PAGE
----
It is among the first lessons a child is taught: how to brush your teeth correctly. But what is "correct" when it comes to manual toothbrushing? According to the authors of a new study in the British Dental Journal, there are many different opinions as to which method is best, and that isn't good for the general public's oral health. Surprisingly, they also found a lack of instructions built upon clinical evidence for one of the most basic oral health maintenance routines.
"The unacceptably large diversity in recommendations on what toothbrushing method to use should concern the dental profession," wrote the study authors from the department of epidemiology and public health at University College London (BDJ, August 8, 2014). "Higher grades of evidence of effectiveness of toothbrushing techniques are required to inform professional bodies that develop guidelines on toothbrushing."
The researchers noted that most the six manual toothbrushing methods recommended by oral health professionals and dental associations today are from the early 20th century. The oldest, for children, dates back to 1913. One method, the Modified Bass, uses horizontal brush motions ranging from above to slightly below the gingival margin, while small circular motions focused over the gingival crevice are employed in the Hirschfeld technique, for example.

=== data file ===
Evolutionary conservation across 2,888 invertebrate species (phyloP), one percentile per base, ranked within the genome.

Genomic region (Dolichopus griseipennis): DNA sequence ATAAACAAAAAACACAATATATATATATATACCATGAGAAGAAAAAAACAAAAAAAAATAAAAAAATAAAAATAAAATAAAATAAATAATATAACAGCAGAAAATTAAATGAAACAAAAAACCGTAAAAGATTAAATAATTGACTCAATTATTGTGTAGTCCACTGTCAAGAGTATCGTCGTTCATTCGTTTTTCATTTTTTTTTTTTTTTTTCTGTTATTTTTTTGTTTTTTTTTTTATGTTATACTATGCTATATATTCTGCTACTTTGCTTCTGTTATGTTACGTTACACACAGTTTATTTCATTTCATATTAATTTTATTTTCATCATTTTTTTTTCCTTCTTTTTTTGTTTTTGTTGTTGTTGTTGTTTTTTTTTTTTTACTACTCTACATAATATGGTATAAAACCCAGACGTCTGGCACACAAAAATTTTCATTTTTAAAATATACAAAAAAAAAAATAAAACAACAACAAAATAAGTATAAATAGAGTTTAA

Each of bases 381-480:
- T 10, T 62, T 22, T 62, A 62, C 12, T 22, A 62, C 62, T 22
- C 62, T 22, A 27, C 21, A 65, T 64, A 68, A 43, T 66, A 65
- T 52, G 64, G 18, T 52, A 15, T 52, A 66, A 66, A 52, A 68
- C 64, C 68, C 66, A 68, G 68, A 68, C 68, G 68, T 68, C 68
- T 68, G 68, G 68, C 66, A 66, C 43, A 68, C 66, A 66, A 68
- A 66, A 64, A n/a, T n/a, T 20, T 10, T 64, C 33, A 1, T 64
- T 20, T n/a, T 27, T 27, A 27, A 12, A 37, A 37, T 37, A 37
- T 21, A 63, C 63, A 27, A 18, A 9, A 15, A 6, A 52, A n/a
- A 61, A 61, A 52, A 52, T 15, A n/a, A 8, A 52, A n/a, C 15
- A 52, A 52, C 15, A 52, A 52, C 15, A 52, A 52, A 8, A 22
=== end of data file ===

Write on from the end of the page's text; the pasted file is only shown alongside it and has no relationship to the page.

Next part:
Despite the various methods available, "there appears to be no consensus among professional bodies on the best method of toothbrushing for the general population or for people of different ages or with particular dental conditions," the authors wrote. They noted that one study found a "wide diversity" of brushing advice when the recommendations for brushing from 10 different countries' pediatric dental associations were examined (International Journal of Paediatric Dentistry, May 2011, Vol. 21:3, pp. 223-231).
"Some dental professional organizations mentioned 'gentle motions,' others 'small circular motions,' 'short back and forth motions at chewing surfaces,' and 'avoid flicking and circular motions,' " the authors wrote. That study found a frequent disparity in general toothbrushing recommendations among the different dental associations, they noted.
In the U.S., the ADA has a clear, concise set of general brushing instructions on its MouthHealthy.org website with an accompanying video.
According to the ADA, the proper brushing technique is described below:
- Place your toothbrush at a 45° angle to the gums.
- Gently move the brush back and forth in short (tooth-wide) strokes.
- Brush the outer surfaces, the inner surfaces, and the chewing surfaces of the teeth.
- To clean the inside surfaces of the front teeth, tilt the brush vertically and make several up-and-down strokes.
- Brush your tongue to remove bacteria and keep your breath fresh.